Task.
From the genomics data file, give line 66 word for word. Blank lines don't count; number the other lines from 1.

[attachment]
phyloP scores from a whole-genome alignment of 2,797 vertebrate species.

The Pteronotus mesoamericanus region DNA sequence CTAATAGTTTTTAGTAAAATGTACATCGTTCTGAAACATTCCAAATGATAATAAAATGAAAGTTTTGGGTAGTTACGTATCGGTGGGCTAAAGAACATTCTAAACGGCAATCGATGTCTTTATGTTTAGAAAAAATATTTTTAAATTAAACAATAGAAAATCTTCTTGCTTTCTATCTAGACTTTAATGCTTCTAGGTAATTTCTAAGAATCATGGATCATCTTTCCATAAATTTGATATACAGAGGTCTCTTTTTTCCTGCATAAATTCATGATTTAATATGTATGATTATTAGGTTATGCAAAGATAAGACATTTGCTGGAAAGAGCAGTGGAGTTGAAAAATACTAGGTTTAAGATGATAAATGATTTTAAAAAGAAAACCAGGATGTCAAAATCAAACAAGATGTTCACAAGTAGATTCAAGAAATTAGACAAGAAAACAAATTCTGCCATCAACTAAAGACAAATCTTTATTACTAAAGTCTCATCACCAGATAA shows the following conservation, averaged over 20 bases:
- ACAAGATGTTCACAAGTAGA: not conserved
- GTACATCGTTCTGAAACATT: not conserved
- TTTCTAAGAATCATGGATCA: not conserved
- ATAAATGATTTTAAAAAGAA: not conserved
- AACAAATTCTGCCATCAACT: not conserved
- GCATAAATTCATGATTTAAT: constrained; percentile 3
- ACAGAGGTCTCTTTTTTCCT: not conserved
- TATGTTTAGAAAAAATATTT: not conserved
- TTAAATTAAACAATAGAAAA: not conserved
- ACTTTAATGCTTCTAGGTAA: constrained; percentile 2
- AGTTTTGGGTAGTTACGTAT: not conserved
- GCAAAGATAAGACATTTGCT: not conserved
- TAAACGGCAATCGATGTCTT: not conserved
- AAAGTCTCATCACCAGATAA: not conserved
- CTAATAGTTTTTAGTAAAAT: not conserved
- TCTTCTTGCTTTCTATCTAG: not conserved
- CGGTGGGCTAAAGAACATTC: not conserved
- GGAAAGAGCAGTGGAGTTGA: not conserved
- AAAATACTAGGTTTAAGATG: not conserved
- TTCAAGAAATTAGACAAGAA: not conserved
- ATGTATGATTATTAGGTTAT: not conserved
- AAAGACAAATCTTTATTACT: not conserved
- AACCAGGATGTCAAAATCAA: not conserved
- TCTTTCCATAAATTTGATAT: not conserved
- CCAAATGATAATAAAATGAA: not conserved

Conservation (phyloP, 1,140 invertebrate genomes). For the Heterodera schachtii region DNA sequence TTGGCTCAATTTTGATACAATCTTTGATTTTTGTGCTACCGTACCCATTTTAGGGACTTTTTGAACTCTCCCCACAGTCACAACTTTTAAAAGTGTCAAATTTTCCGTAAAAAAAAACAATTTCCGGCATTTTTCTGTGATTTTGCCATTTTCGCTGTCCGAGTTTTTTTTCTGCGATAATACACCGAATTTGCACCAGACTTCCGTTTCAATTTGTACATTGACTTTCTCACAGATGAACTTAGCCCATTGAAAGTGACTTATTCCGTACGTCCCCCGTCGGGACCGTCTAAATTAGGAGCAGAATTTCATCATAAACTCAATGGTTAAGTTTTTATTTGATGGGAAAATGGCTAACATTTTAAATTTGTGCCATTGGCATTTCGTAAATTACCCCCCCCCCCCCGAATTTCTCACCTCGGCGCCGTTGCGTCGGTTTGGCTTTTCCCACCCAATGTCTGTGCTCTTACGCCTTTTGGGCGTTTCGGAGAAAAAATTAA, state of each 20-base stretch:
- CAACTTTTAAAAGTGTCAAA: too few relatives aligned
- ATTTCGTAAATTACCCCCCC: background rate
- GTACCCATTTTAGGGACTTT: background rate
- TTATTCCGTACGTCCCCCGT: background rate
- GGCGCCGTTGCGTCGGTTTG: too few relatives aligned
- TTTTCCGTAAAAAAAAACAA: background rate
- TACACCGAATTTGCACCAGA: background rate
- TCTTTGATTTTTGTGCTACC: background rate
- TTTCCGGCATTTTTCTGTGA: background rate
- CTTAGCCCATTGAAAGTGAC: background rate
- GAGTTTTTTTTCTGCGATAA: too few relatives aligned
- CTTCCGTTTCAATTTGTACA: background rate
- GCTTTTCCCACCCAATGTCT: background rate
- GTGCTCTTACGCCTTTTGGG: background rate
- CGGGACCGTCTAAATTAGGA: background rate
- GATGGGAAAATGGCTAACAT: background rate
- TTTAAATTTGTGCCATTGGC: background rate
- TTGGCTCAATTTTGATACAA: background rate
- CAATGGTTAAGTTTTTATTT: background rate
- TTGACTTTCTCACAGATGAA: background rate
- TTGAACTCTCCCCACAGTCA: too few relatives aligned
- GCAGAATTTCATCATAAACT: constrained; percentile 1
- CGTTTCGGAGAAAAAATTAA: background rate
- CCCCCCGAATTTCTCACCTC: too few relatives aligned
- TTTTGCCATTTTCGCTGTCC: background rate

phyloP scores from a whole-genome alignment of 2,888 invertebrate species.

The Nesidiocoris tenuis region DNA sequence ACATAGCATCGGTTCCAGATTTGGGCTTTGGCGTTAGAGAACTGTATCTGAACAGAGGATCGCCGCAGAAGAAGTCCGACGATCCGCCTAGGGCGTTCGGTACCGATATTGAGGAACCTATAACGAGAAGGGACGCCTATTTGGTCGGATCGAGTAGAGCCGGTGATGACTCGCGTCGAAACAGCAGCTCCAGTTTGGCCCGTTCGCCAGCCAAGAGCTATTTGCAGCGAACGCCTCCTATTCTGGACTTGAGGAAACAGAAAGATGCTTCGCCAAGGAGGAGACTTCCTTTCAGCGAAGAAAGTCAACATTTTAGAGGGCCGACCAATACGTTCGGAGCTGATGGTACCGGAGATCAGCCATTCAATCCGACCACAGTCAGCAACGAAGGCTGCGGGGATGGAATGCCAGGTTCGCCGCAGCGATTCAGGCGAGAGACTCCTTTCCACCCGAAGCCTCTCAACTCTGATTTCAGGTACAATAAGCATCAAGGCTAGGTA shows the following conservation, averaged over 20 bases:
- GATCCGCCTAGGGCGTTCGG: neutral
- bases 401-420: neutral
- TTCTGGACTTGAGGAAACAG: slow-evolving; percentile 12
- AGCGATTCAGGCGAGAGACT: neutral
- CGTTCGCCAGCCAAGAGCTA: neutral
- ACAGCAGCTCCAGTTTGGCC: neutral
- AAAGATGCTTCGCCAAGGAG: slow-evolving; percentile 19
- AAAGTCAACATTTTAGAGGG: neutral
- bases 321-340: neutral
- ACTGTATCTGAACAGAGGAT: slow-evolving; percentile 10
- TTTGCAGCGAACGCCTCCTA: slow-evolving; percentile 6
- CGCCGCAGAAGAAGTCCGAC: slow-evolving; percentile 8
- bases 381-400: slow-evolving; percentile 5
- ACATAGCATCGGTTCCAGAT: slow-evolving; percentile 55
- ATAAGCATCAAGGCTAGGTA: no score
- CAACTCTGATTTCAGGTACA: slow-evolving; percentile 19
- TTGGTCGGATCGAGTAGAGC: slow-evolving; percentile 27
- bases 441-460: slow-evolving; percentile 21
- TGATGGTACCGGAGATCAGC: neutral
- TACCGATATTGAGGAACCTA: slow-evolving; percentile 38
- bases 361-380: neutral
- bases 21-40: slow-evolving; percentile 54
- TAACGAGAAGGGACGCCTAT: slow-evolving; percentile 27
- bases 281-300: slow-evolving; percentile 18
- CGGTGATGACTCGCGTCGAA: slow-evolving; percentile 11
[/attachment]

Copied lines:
- TTTGCAGCGAACGCCTCCTA: slow-evolving; percentile 6